World markets and perhaps especially the members of the European monetary union are watching Greece very closely.
The country is voting on a new Parliament today, after a previous election left parliament deadlocked with no clear winner and without a coalition.
As The New York Times puts it, the parliamentary election is being seen as a referendum on the Euro. It could very well decide whether Greece remains in the union and continues to receive EU bailout funds, or departs the union throwing its own economy and potentially that of the world into an unknown and very tenuous place.
The voters have two main choices: On the left is Syriza, whose leader Alexis Tsipras has threatened to reneged on Greece’s bailout deal with Europe. On the right is New Democracy and its leader Antonis Samaras, who favors renegotiating the EU deal.
As NPR’s Sylvia Poggioli reports for Weekend Edition Sunday, there are a lot of unknowns about this election. It could turnout that, like happened in the previous election, there is no clear winner and the country will have to try again to form a coalition.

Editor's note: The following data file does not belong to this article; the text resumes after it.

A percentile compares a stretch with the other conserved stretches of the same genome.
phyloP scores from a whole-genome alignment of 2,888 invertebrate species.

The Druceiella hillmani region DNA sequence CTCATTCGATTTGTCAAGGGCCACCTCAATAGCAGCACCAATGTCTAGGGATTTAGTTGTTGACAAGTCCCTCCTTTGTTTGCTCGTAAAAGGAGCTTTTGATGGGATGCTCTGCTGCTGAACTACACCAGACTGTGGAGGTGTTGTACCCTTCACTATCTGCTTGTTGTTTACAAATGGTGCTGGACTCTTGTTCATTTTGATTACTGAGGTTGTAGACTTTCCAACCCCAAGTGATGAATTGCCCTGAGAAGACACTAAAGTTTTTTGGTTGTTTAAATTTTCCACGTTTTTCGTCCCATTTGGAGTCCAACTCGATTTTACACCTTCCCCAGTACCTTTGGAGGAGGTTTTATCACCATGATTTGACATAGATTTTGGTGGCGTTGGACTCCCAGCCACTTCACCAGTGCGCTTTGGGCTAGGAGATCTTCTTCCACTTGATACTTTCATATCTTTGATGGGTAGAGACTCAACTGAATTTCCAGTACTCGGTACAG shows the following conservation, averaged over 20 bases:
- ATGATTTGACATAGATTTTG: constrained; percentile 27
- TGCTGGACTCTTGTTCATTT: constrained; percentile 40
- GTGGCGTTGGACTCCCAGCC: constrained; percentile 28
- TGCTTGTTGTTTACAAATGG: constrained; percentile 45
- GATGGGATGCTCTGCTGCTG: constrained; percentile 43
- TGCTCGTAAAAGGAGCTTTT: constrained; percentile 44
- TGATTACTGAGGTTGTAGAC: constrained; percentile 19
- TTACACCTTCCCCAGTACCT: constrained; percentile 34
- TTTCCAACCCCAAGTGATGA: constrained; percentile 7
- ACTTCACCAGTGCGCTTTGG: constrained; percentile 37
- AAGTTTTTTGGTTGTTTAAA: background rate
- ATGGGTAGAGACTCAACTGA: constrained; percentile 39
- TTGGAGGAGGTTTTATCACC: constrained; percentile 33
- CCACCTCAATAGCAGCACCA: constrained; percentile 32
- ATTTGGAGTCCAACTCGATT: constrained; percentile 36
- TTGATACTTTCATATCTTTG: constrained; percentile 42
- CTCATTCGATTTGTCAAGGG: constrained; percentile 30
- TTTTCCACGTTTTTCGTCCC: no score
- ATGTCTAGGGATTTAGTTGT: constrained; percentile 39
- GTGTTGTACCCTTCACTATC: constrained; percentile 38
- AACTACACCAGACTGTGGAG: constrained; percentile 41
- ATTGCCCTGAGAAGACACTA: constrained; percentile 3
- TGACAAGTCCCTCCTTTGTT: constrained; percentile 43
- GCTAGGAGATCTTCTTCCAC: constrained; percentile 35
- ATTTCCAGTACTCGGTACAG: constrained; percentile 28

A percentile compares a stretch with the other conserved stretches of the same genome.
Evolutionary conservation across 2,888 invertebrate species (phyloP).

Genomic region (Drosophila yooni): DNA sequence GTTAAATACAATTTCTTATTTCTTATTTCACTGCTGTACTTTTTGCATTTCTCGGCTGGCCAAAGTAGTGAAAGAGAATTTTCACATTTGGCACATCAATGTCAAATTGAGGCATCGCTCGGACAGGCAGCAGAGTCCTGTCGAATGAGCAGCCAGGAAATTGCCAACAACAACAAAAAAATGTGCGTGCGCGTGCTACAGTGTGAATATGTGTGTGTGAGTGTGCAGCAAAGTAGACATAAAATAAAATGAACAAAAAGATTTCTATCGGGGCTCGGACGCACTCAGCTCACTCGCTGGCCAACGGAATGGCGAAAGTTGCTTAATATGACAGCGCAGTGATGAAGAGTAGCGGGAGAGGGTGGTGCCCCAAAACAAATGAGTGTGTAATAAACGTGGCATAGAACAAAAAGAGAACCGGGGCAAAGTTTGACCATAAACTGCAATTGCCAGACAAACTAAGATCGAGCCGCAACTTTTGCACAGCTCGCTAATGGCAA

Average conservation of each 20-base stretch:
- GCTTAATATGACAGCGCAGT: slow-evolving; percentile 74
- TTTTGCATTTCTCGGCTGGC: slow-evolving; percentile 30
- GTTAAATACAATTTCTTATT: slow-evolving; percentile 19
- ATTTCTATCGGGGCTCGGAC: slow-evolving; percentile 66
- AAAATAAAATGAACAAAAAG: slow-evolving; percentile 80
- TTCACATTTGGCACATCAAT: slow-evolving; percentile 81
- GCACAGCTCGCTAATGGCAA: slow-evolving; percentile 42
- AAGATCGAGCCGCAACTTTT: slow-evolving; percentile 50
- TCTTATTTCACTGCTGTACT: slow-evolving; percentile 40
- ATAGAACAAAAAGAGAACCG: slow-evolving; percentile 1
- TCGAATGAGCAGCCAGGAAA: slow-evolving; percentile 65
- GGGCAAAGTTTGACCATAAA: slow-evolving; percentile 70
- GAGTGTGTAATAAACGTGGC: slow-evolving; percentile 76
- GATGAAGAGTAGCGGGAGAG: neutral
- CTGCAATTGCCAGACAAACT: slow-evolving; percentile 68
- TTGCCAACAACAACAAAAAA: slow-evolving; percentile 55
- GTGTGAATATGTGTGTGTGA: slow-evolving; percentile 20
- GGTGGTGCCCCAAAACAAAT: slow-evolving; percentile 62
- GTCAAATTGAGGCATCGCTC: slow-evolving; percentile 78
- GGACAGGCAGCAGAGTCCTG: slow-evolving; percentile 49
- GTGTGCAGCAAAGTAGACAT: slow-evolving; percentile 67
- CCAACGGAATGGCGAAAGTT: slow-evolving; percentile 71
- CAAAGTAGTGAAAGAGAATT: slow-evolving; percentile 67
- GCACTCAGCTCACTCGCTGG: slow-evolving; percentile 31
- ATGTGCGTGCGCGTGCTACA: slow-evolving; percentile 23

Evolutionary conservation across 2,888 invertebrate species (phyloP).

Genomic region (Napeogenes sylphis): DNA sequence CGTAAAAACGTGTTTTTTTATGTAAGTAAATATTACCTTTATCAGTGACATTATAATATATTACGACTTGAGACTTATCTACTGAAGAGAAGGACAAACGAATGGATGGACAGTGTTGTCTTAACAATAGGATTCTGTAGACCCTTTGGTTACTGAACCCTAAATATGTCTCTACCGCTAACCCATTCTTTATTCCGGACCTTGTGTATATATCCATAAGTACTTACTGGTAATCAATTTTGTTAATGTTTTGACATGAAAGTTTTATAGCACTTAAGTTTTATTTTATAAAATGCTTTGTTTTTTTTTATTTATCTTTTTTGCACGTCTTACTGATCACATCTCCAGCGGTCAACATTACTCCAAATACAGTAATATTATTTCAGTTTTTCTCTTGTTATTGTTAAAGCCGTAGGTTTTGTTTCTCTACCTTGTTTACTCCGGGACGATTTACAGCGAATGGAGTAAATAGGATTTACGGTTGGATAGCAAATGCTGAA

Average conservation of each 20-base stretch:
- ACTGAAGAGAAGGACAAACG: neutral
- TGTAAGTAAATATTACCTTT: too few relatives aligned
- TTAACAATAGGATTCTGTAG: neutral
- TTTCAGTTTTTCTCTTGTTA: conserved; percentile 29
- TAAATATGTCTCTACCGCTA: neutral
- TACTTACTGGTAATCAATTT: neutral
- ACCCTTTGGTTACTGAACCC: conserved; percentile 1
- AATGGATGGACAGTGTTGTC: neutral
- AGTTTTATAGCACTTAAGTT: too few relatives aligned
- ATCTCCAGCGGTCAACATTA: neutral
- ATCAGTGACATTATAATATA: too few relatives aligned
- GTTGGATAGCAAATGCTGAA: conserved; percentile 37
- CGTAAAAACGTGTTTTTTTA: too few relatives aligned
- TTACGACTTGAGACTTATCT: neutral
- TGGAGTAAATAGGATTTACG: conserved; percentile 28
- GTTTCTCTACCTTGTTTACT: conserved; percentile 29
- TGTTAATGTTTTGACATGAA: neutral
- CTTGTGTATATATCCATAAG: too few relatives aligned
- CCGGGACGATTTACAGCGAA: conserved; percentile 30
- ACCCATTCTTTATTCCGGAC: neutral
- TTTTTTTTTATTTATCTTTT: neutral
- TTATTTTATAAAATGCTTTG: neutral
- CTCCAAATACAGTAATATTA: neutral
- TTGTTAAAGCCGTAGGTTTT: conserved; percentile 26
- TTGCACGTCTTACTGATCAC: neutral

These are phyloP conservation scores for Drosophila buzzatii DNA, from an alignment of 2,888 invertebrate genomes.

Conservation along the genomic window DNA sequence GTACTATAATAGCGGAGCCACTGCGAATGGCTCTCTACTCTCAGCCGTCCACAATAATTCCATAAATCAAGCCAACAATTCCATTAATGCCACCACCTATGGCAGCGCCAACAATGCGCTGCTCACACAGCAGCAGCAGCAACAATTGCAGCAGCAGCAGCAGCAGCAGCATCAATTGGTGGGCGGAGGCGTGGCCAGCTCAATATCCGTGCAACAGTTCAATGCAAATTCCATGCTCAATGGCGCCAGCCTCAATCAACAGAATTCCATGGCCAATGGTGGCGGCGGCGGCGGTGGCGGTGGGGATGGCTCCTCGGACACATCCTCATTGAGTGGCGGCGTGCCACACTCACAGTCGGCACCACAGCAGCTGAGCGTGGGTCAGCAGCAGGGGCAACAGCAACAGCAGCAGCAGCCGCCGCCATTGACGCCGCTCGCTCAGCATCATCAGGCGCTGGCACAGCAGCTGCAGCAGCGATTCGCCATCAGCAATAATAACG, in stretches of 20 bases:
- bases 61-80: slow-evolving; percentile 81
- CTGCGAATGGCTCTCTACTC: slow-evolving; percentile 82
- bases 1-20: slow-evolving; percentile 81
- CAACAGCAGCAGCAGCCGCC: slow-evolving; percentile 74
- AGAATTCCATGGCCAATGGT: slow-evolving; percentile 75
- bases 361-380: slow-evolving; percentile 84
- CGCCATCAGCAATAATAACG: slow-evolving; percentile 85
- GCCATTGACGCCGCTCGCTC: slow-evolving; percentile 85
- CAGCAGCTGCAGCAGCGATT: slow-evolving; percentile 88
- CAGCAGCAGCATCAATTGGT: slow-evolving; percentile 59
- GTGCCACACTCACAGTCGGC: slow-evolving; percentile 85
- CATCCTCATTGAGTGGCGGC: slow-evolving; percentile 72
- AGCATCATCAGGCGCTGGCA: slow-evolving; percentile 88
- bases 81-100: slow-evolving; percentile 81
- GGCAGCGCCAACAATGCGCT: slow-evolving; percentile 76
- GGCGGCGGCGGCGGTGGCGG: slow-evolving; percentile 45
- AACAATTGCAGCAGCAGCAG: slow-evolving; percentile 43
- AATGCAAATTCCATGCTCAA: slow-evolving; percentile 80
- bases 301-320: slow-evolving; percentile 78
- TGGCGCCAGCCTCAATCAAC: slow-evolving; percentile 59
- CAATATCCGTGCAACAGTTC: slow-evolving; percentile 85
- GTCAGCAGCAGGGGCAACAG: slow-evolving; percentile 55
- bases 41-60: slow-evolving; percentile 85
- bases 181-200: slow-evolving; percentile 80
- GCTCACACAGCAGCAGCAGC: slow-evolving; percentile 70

But one thing is certain, said Sylvia: The country is hurting.
Sylvia spoke to 35-year-old Theodore Pitsikas while he stood in line at a poll.
“I have three children,” he said. “And I don’t have milk to feed them.”
Pitsikas is voting for Syriza.
But Sylvia says this is a tough issue for many Greeks. Many of them are scared of what could happen if Syriza wins a majority and bailout funds stop flowing.
“The electorate is split on this issue and it’s not a left, right line, but a generational line and urban vs. rural,” said Sylvia. “At the closing of the New Democracy rally the crowd was mostly elderly, many were bused in from outside Athens and at Syriza’s closing rally the crowd was urban and young.
“In any case, the EU and the markets are going to have to come to terms with the fact that both sides in Greece say the bailout deal has not worked and it is more damaging than helpful and must be changed.”
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